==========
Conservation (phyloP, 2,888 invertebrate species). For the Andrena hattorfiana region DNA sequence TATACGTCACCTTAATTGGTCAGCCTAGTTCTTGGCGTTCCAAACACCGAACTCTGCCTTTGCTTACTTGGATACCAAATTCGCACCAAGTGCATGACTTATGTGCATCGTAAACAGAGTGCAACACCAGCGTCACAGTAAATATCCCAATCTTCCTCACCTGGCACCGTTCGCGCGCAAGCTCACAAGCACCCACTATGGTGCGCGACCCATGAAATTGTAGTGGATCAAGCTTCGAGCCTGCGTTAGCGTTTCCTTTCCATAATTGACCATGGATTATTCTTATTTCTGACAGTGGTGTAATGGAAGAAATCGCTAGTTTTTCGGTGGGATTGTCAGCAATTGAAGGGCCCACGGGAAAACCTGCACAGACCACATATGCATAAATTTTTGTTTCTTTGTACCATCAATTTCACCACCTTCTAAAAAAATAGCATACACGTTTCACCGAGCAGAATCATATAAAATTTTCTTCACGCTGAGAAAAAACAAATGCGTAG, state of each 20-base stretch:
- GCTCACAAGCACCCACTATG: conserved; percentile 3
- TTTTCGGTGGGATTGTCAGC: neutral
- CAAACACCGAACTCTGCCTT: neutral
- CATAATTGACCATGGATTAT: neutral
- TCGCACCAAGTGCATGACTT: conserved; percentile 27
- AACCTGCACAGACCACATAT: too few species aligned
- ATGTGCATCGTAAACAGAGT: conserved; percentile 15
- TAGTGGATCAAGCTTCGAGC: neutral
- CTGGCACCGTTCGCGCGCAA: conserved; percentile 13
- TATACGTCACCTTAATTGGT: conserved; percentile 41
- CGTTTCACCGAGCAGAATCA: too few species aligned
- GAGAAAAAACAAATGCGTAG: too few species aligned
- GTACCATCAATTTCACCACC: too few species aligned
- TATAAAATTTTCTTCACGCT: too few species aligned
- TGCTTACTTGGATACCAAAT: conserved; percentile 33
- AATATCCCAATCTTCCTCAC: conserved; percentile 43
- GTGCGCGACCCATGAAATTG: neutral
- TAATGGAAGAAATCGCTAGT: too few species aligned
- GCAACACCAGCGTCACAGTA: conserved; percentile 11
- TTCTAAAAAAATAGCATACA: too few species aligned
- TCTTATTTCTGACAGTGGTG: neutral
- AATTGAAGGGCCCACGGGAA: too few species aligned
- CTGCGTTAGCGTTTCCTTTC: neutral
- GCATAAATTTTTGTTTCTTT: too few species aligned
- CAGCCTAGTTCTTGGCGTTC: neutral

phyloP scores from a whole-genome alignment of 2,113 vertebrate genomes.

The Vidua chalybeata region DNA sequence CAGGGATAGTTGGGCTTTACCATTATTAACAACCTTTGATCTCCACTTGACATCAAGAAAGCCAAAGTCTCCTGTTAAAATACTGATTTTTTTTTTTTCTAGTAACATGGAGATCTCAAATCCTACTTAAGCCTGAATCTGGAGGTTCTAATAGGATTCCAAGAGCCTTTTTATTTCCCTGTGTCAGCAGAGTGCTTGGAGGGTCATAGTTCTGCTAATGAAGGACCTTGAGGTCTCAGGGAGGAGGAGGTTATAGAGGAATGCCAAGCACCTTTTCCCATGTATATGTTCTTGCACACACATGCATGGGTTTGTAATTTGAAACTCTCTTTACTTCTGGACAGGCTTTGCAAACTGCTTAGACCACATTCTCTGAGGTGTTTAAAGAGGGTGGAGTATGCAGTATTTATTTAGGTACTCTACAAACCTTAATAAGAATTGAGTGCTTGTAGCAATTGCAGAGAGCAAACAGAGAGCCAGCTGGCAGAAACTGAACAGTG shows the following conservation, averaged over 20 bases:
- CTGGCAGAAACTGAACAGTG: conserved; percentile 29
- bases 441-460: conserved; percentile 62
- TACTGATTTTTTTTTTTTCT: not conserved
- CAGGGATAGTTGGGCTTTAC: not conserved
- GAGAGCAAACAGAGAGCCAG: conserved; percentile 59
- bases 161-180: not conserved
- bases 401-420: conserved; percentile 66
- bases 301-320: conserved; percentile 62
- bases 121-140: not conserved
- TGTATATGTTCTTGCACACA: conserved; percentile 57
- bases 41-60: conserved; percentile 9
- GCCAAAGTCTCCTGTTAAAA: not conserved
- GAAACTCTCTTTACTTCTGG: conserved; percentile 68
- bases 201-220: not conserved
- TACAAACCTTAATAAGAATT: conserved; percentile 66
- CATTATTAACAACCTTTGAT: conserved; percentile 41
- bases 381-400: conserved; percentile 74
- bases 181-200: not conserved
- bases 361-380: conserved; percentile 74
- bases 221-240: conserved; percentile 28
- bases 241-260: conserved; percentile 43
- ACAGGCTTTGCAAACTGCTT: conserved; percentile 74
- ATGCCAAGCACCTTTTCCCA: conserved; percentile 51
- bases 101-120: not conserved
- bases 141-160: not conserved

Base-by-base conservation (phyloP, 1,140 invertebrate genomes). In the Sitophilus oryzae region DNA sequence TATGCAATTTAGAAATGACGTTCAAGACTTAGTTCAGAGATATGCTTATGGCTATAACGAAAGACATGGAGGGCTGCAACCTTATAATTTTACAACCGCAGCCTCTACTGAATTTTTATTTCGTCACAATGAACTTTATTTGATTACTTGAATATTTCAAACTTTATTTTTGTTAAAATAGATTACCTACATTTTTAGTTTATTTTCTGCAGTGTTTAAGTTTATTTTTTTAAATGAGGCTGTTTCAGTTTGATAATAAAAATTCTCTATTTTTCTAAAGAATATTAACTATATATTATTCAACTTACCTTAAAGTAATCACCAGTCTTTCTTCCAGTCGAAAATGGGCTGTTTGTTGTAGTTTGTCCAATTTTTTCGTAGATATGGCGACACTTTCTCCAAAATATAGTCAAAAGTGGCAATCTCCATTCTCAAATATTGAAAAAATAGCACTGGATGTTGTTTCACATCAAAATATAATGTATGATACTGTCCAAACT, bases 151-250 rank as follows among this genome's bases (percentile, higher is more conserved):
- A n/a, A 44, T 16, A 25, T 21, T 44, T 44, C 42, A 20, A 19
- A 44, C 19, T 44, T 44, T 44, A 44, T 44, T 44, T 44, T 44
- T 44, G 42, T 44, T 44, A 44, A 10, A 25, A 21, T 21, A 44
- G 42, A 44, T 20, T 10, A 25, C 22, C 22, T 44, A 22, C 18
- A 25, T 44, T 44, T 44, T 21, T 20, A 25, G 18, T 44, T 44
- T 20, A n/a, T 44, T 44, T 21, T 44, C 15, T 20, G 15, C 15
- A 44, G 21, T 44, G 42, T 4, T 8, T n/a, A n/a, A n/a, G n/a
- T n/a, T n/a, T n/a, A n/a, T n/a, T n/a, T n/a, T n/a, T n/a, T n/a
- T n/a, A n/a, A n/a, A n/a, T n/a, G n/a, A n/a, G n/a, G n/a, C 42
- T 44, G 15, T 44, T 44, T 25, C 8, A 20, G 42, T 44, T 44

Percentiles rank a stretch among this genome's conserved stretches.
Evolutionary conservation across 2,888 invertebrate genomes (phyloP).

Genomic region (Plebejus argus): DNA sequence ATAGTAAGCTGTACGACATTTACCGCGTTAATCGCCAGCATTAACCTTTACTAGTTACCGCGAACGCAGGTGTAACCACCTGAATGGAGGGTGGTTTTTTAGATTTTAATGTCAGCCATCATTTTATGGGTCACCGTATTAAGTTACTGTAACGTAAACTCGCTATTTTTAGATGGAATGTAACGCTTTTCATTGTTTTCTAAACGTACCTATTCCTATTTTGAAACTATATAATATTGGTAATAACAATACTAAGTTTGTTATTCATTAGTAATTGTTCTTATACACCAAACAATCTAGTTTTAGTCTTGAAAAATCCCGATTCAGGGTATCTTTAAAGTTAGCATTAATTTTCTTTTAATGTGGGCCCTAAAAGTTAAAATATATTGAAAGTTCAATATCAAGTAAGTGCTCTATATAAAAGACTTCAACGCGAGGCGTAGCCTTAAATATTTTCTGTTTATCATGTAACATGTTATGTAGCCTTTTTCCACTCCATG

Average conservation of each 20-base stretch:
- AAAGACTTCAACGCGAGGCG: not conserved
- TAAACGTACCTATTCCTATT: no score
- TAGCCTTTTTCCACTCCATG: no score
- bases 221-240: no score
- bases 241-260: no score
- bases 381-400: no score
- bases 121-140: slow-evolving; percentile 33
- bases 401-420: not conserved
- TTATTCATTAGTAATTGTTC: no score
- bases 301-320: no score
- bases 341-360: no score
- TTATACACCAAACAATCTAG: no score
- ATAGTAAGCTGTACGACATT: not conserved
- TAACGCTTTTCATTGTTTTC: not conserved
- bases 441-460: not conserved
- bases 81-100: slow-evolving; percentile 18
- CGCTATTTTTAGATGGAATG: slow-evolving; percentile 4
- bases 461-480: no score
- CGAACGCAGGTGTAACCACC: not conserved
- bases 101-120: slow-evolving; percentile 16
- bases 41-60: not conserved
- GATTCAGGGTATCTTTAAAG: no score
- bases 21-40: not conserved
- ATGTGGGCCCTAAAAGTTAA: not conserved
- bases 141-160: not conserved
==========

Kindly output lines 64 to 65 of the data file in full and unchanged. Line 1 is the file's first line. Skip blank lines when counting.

- T 44, G 15, T 44, T 44, T 25, C 8, A 20, G 42, T 44, T 44

Percentiles rank a stretch among this genome's conserved stretches.